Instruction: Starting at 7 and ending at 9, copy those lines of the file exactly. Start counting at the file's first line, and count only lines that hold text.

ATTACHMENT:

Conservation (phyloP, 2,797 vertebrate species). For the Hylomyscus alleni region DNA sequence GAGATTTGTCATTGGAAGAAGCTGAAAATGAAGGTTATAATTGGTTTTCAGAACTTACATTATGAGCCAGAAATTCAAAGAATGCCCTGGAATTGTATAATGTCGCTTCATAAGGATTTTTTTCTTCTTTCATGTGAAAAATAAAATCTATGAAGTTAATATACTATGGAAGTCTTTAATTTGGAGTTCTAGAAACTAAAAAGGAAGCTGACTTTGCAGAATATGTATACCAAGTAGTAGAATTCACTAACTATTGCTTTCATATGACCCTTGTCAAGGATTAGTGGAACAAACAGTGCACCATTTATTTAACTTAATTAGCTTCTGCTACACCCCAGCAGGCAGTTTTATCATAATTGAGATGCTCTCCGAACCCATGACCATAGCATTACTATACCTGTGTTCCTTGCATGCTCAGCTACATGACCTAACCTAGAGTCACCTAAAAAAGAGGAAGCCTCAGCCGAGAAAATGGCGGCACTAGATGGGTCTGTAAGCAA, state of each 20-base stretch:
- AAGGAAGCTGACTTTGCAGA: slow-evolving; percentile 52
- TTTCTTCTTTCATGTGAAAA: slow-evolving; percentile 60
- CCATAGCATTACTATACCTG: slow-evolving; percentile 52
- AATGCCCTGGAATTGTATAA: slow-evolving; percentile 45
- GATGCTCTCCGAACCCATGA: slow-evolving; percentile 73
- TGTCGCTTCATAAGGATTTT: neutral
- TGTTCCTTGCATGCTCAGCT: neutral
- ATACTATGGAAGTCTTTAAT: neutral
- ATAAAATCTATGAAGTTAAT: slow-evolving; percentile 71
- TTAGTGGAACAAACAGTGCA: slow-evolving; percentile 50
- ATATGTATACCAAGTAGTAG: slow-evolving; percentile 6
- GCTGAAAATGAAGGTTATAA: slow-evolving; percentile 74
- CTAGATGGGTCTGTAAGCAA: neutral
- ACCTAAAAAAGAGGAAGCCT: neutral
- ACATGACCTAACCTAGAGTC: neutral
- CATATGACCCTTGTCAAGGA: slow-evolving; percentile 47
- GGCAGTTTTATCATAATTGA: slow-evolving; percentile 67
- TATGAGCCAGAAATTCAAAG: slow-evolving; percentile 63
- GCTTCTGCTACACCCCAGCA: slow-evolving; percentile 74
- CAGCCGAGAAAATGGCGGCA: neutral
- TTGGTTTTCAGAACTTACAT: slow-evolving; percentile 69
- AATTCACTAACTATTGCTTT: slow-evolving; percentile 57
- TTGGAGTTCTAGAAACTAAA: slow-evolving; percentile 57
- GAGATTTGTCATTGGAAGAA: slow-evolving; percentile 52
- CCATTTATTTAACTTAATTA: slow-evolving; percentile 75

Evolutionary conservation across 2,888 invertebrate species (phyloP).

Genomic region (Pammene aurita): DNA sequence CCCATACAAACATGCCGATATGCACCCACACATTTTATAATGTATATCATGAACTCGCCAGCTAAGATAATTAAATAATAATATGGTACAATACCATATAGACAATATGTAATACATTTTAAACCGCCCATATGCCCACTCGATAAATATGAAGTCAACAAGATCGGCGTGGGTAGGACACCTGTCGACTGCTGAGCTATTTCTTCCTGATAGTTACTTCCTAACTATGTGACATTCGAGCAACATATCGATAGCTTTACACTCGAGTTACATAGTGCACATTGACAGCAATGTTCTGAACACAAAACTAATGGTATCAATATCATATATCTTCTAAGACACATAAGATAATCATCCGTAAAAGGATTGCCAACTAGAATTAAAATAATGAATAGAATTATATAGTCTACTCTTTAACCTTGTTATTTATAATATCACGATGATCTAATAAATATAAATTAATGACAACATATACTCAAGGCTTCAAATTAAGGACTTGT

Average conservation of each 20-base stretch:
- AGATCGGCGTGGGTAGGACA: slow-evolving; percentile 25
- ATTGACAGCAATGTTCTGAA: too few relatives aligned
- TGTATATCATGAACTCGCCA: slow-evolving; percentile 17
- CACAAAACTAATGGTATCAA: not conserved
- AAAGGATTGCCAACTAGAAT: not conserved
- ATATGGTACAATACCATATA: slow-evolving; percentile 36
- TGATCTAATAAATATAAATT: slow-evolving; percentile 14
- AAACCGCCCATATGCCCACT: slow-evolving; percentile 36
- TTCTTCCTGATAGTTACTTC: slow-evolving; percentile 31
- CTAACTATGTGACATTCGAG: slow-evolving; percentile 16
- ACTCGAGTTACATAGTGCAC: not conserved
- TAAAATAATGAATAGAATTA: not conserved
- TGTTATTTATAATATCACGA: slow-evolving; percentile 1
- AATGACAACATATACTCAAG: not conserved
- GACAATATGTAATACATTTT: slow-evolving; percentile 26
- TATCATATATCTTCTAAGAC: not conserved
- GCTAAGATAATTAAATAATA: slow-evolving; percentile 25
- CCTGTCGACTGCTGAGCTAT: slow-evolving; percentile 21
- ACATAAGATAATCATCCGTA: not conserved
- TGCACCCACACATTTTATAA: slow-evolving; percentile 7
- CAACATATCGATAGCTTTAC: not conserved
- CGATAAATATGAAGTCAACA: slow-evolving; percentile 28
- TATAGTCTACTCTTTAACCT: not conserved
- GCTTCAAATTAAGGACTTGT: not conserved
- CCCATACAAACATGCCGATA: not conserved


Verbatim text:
- TGTCGCTTCATAAGGATTTT: neutral
- TGTTCCTTGCATGCTCAGCT: neutral
- ATACTATGGAAGTCTTTAAT: neutral